It is becoming increasingly hard to ignore the issue of China’s persecution of its Uighur Muslim minority – or to claim that the rest of the world does not know enough about it. Evidence is mounting of Xi Jinping’s Communist Party’s systematic oppression of the population of Xinjiang province in the country’s far northwest.
Beijing is already facing US and other pressure over mishandling the Covid-19 pandemic and repressing freedoms in Hong Kong. Last week London followed Washington in banning the Huawei technology giant from its 5G network. China also had a deadly border clash with India and engaged in a damaging war of words with Australia. In recent years it has also embarked on a policy of naval expansion in the South China Sea.
“Today China is increasingly authoritarian at home, and more aggressive in its hostility to freedom everywhere else,” the US secretary of State Mike Pompeo declared on July 23, the day before the closure of the Chinese consulate in Houston and the US mission in Chengdu. China’s foreign ministry described as “futile” Pompeo’s efforts to “launch a new crusade.“
In the big picture this escalating crisis is forcing other countries to take sides, and increasingly they are opting for Washington rather than Beijing - despite President Donald Trump’s retreat from global leadership in line with his disruptive “America First” unilateralism. Nor does it help that Trump has repeatedly referred to coronavirus as “kung-flu” - or that he calls his Democratic rival as “Beijing Biden.”
It has long been assumed that the 21st century would witness China’s inexorable rise due to its combination of the largest population on the planet, its emergence as a centre of global manufacturing and the ambitious “Belt and Road Initiative.” In the last few months, however, the rest of the world is getting nervous – and with good reason.
Experts argue that Beijing is pursuing an over-assertive and ultimately risky strategy – both in terms of its foreign ambitions and domestic stability. This could cost it dearly in terms of its international reputation but also carry severe economic costs as it is now facing the threat of high unemployment because of the Covid crisis.
Numerous countries have been bought off. China has become a more active and influential voice at the UN because so many are benefiting from billions of dollars in its investments, especially in Africa. Earlier this year Australia discovered that when it called for an inquiry into the origins of the Covid-19 pandemic, it faced both cyber-attacks and sanctions.
Abuse of the Uighurs and other Muslim Turkic minorities in Xinjiang has been extensively documented but has always been strenuously denied by Beijing, which claims that its policies are intended to counter terrorism. But evidence of mass detention and surveillance as well as restrictions on religious and cultural beliefs, is growing.
There have even been reports of the forced sterilisation of Uighur women and efforts to curb the growth of the Uighur population, which human rights organizations say provide the clearest proof yet of “cultural genocide.”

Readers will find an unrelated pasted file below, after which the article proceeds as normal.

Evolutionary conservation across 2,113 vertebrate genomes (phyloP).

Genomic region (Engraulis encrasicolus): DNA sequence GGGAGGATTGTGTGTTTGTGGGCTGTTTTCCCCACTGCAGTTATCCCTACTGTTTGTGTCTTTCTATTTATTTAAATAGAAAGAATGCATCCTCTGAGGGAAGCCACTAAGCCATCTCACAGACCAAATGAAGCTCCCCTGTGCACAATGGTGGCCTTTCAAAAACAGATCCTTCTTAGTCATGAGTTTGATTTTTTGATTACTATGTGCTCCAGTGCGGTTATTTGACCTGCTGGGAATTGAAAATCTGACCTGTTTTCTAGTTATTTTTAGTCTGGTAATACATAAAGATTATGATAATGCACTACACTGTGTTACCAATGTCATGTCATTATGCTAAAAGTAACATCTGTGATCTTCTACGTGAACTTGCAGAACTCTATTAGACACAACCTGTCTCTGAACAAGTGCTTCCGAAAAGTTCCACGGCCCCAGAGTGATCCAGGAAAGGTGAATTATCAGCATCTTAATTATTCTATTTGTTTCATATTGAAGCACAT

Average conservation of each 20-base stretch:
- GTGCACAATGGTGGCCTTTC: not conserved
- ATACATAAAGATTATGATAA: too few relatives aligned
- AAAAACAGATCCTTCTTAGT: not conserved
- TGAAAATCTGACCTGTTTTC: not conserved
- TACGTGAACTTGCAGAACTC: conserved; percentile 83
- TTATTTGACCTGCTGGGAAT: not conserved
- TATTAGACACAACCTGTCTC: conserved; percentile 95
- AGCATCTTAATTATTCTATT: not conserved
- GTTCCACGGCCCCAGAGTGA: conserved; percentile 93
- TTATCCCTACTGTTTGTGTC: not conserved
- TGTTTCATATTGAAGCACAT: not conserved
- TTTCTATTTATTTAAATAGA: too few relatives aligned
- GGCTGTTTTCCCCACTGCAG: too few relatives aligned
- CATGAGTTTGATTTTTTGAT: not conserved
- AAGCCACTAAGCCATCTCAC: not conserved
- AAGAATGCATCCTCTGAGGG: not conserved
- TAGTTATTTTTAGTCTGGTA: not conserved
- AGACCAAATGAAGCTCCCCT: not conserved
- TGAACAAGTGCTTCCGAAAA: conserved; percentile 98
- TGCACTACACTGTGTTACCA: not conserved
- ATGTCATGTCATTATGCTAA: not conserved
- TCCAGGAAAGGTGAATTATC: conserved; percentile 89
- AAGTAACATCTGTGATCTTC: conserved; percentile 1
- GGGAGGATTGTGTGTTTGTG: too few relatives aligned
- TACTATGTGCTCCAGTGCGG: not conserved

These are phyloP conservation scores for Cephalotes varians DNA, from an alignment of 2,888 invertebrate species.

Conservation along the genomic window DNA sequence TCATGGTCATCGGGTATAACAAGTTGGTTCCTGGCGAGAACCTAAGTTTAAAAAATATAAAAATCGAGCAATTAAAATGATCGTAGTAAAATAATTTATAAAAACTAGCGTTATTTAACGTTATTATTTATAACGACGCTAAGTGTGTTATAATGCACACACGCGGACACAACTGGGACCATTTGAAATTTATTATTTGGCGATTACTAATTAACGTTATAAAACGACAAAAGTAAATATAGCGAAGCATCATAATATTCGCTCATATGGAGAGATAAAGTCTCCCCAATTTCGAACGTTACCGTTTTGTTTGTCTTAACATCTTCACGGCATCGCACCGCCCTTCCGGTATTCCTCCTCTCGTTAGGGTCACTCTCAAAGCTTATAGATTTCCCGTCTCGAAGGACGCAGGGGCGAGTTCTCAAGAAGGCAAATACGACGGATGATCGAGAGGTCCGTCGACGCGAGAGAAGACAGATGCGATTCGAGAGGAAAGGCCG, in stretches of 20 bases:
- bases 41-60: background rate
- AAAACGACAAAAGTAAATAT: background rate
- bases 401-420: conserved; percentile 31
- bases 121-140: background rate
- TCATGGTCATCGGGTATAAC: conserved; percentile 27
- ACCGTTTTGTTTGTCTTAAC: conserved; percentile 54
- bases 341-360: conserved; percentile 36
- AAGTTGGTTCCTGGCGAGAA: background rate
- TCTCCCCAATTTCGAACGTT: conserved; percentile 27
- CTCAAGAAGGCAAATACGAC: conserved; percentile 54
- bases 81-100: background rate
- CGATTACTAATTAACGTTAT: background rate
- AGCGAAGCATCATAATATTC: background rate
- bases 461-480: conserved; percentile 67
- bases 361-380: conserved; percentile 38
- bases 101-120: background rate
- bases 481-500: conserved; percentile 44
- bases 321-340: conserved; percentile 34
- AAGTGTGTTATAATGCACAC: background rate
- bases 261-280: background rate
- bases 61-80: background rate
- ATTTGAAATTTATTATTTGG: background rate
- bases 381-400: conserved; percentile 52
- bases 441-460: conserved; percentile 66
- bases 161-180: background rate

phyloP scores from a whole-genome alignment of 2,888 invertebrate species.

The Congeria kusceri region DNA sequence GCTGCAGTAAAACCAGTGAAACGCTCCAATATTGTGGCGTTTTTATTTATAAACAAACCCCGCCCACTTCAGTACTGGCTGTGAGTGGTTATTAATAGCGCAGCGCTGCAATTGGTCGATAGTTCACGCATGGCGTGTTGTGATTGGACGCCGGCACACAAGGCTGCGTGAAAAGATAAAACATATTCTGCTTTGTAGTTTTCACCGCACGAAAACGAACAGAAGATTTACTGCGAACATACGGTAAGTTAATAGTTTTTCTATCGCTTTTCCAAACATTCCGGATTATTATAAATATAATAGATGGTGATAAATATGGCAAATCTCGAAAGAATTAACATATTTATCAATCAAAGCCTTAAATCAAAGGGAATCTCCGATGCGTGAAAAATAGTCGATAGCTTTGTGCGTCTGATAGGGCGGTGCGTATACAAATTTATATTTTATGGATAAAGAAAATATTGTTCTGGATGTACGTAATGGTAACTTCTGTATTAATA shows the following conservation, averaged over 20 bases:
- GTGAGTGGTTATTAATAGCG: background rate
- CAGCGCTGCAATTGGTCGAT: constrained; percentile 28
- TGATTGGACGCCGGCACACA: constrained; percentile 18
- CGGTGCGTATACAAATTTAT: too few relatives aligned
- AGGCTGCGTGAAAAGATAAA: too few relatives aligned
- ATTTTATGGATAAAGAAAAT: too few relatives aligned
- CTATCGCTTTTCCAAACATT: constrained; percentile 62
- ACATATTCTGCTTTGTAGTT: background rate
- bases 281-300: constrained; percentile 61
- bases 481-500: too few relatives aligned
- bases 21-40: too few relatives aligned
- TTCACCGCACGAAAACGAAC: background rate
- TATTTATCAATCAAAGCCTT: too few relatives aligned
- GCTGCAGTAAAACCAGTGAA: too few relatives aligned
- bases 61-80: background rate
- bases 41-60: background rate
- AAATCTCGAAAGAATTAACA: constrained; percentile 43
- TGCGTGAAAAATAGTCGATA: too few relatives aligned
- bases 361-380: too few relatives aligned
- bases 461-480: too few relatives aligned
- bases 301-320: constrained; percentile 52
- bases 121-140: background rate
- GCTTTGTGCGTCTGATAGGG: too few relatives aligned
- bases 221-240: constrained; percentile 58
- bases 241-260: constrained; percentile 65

On a BBC primetime TV show in mid-July the Chinese ambassador to the UK, Liu Xiaoming, looked uncomfortable after being shown meticulously-verified drone footage of the mass transport of blindfolded, shackled and shaven-headed Uighur men. But he still denied that anything unusual was being done and claimed, unconvincingly, that China treats “every ethnic group as equal.”
Many high-profile international brands have been linked to Chinese manufacturers alleged to be involved in forced labour programmes, where Uighur men and women are subjected to monitoring, the banning of religious observance, segregated dormitory living, and mandatory “ideological training” as well as supervision by “minders,” anthem-singing, flag-raising and Mandarin classes.
Beijing insists that what it calls “vocational training centres” are designed to address labour shortages and to alleviate poverty. It denies that people are forced into work. Activists counter that Uighurs may be held for “crimes” such as having beards or wearing headscarves, having a Muslim name, declining to eat pork, having WhatsApp on their phone or for no apparent reason at all.
Human rights experts say that China has also walked a “very deliberate and very careful” line in committing serious human rights abuses without perpetrating the sort of physical violence that might attract widespread global condemnation.
Still, calls are multiplying for China to be held to account. On July 19 the UK foreign secretary Dominic Raab accused China of “gross and egregious” abuses of Uighurs in the wake of the BBC interview with the ambassador.
Comparisons are being made between the Nazi persecution of the Jews of Europe during the Holocaust, in which 6 million people were exterminated. Jews - in solidarity with Muslims despite the longstanding confrontation over Israel and Palestine – are arguing that far more needs to be done to hold China to account.
Last week Pompeo declared in the name of the US – which remains, after all, the most powerful country on Earth - “the free world must triumph over this new tyranny.” It is still far from clear how this important goal will be achieved.